"Divergent" is a movie that some have, fairly enough, called a "poor man's 'Hunger Games'" I wanted to get this out of the way first because thematically, the source material is similar, but the movies differ in so many ways. 

As a quickie review for those who don't want spoilers, I have to say that the book presents the content much better than the movie, and that it really isn't all that fun of a ride. I would say that if there's really nothing better at the theatres, just rent a movie or watch something on netflix. 

So, let's get into what I thought about the movie in depth, spoilers included.


ACTORS: Right, so this is the easiest category to address. When it comes to casting an actor, generally, doing a good job means casting someone who has something to offer the character. Whether it's the ability to make the experience more real, or give us a reason to care about the character, or give the character a kind of motivation in the story, any movie without a strong cast fails halfway at its job. One of the big problems with this movie's casting choice wasn't the the actors were bad; it's just that they had nothing to offer. They didn't give us any reason to care about them, and didn't make the experience more real. 

PLOT AND ADAPTATION: As far as adaptations go, I've seen much better and much worse. We can look at this in one of two ways now. Was the adaptation true to the source? Yes. In terms of narrative and plot, it was faithful to it in a very broad way. There were some changes that it made sense to make in the interest of time and storytelling for the specific medium, but overall, it wasn't bad. The other question is, does the adaptation remain loyal to the intent of the source material? This is where the movie fails, and it's not just an arbitrary failing either. The movie seems to be motivated by the character relationships, and I totally understand that they wanted to make this more accessible, and so focus on the less heavy topic of the character relationships. However, the books were almost more entirely a portrait of the world from the perspective of someone who is entering it in a completely different capacity than she has ever seen before. And the world's political and social landscape is changing. That, in my opinion, should have been defined and explored more closely.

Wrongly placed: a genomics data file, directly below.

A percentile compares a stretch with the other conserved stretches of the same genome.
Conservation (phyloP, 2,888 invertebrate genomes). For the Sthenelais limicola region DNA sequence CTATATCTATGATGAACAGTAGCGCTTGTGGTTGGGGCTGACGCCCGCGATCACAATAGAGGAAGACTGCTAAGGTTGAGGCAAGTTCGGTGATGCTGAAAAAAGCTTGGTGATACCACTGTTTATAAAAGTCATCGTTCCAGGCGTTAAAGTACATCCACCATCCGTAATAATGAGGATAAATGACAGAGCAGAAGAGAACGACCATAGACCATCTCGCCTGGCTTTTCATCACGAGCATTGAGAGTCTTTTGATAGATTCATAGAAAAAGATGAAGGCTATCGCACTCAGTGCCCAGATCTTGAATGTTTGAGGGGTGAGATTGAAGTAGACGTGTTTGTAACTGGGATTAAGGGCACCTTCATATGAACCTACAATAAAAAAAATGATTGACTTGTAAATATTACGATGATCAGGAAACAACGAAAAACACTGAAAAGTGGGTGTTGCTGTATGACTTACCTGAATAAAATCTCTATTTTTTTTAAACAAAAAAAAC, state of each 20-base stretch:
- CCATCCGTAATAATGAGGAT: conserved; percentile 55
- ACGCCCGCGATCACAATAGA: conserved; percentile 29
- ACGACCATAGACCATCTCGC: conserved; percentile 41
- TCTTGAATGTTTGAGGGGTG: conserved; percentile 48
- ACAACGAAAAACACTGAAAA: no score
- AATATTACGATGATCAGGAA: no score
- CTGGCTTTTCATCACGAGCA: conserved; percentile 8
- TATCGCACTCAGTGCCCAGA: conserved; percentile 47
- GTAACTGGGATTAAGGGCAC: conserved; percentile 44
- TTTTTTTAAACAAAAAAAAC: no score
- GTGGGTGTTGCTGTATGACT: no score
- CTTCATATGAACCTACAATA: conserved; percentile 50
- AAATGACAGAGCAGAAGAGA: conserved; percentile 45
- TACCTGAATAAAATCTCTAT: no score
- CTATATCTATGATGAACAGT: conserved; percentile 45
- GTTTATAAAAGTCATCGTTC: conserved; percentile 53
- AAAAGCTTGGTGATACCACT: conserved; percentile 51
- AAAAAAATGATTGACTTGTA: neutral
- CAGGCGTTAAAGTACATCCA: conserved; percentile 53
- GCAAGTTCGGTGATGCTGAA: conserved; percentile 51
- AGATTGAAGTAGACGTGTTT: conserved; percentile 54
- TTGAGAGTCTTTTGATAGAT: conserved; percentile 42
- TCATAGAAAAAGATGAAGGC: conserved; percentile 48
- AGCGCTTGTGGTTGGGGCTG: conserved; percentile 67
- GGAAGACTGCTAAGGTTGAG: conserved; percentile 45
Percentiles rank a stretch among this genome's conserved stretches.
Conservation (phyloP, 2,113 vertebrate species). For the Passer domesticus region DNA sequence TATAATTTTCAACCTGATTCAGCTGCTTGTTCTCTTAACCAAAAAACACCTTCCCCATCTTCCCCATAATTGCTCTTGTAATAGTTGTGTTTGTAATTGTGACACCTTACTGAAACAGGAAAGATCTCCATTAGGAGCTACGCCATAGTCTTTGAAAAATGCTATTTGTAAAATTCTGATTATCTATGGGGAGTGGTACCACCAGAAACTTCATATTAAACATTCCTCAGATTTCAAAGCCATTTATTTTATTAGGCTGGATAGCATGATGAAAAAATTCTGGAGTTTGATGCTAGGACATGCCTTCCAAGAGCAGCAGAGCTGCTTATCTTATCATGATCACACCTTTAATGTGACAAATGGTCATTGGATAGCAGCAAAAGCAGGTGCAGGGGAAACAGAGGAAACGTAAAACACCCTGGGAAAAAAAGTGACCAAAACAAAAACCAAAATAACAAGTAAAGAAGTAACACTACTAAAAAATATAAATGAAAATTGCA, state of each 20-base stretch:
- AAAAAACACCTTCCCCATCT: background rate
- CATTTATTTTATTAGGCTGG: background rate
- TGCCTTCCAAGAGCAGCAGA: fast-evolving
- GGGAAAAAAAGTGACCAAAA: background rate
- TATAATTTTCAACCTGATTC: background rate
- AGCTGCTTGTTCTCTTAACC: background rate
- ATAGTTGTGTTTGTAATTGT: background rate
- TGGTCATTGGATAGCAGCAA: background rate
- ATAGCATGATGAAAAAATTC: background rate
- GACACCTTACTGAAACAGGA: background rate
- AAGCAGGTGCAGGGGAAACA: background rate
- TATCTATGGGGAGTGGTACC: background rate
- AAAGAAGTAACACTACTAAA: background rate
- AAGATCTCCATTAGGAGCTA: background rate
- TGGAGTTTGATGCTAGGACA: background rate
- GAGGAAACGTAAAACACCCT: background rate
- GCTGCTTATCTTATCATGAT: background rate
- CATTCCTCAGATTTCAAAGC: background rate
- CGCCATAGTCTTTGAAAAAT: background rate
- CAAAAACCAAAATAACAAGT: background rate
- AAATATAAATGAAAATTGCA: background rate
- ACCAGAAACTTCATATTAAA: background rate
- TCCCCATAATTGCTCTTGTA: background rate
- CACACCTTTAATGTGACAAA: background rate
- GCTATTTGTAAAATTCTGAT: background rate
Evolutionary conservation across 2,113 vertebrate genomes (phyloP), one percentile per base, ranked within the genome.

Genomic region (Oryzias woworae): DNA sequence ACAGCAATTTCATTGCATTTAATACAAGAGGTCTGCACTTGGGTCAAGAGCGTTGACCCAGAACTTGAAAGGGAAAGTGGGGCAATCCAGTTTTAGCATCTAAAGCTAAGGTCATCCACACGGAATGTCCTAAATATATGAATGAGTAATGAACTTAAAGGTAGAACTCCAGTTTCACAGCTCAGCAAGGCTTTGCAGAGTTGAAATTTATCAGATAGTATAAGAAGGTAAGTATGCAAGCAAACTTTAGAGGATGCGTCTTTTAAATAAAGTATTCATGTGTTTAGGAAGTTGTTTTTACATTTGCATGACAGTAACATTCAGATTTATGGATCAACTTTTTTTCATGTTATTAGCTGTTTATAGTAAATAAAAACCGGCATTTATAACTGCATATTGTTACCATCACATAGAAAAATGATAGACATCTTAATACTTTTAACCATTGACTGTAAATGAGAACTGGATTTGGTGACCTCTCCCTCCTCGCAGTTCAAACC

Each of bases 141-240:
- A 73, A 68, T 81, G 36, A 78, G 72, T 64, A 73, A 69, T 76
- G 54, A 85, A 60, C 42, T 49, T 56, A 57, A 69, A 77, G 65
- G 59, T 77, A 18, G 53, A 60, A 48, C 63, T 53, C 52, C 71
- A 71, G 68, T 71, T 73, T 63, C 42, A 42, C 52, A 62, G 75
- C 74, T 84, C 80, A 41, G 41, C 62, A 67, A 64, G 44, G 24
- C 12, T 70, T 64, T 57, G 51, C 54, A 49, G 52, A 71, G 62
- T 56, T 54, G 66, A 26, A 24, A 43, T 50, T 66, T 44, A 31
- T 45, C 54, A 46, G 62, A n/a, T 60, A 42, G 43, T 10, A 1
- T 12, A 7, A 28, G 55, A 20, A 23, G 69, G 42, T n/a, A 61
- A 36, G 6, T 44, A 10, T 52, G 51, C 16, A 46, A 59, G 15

But I'll grant them wanting to make it more accessible. The follow up question is, did they even do a good job at that? To which I say, no. They did not. Specifically in the relationships between the initiates, and more specifically in the relationship between Tobias and Tris, the movie failed to really build up any of it. We don't really see Tobias and Tris falling in love. We see them giving each other quick glances and kind of crushing on each other, but there were some pivotal moments that were missed out on. This wasn't the only failing; there was that whole question of Will and Christina's relationship just suddenly happening, and the relationship between Eric and Tobias not being clear. All in all, I wasn't that excited about the direction they took in adapting the plot.

SCENERY AND MUSIC: The scenery was different from what I imagined it would be, and while this wasn't necessarily a bad thing, it was certainly underwhelming. I would definitely have liked to see more. The musical score for the most part was decent, but there where times where I felt the mood wasn't exactly matching what was going on in the scene, so there were places where I was gritting my teeth. 

Overall, would I say it was a terrible film? No. I'd say that it wasa film that had the promise of being excellent, but ended up disappointing the audience. Had they focussed on different themes and elements, I might have highly recommended it. To be fair, the idea of adapting this book series is a good one, at least from a marketing standpoint. But it just wasn't done as well as it could have been.